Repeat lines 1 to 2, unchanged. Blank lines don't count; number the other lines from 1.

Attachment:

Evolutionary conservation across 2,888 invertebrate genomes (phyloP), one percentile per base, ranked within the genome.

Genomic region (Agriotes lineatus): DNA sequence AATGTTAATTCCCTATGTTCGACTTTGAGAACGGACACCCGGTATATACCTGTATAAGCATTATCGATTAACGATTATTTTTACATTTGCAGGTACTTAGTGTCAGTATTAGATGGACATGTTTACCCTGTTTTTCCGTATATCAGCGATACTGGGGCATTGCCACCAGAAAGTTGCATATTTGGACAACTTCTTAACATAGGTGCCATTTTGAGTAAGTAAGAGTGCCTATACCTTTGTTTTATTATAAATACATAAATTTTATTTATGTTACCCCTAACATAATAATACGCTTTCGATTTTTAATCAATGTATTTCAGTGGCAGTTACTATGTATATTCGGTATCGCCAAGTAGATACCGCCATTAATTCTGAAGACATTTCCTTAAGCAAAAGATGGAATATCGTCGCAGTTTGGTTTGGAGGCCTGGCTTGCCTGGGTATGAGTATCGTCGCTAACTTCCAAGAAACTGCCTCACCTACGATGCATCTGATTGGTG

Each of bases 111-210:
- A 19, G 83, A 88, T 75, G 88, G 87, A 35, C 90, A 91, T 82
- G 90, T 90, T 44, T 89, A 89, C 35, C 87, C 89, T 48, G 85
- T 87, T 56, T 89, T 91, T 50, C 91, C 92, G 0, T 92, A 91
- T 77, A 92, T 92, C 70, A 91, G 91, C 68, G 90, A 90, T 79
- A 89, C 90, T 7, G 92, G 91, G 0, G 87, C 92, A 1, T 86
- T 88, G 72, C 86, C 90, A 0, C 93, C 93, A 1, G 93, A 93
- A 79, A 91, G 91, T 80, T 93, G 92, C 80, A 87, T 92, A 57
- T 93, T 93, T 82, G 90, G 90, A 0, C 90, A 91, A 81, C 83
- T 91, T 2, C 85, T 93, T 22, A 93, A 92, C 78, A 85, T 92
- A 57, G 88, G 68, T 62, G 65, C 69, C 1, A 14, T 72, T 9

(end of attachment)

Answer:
Evolutionary conservation across 2,888 invertebrate genomes (phyloP), one percentile per base, ranked within the genome.

Genomic region (Agriotes lineatus): DNA sequence AATGTTAATTCCCTATGTTCGACTTTGAGAACGGACACCCGGTATATACCTGTATAAGCATTATCGATTAACGATTATTTTTACATTTGCAGGTACTTAGTGTCAGTATTAGATGGACATGTTTACCCTGTTTTTCCGTATATCAGCGATACTGGGGCATTGCCACCAGAAAGTTGCATATTTGGACAACTTCTTAACATAGGTGCCATTTTGAGTAAGTAAGAGTGCCTATACCTTTGTTTTATTATAAATACATAAATTTTATTTATGTTACCCCTAACATAATAATACGCTTTCGATTTTTAATCAATGTATTTCAGTGGCAGTTACTATGTATATTCGGTATCGCCAAGTAGATACCGCCATTAATTCTGAAGACATTTCCTTAAGCAAAAGATGGAATATCGTCGCAGTTTGGTTTGGAGGCCTGGCTTGCCTGGGTATGAGTATCGTCGCTAACTTCCAAGAAACTGCCTCACCTACGATGCATCTGATTGGTG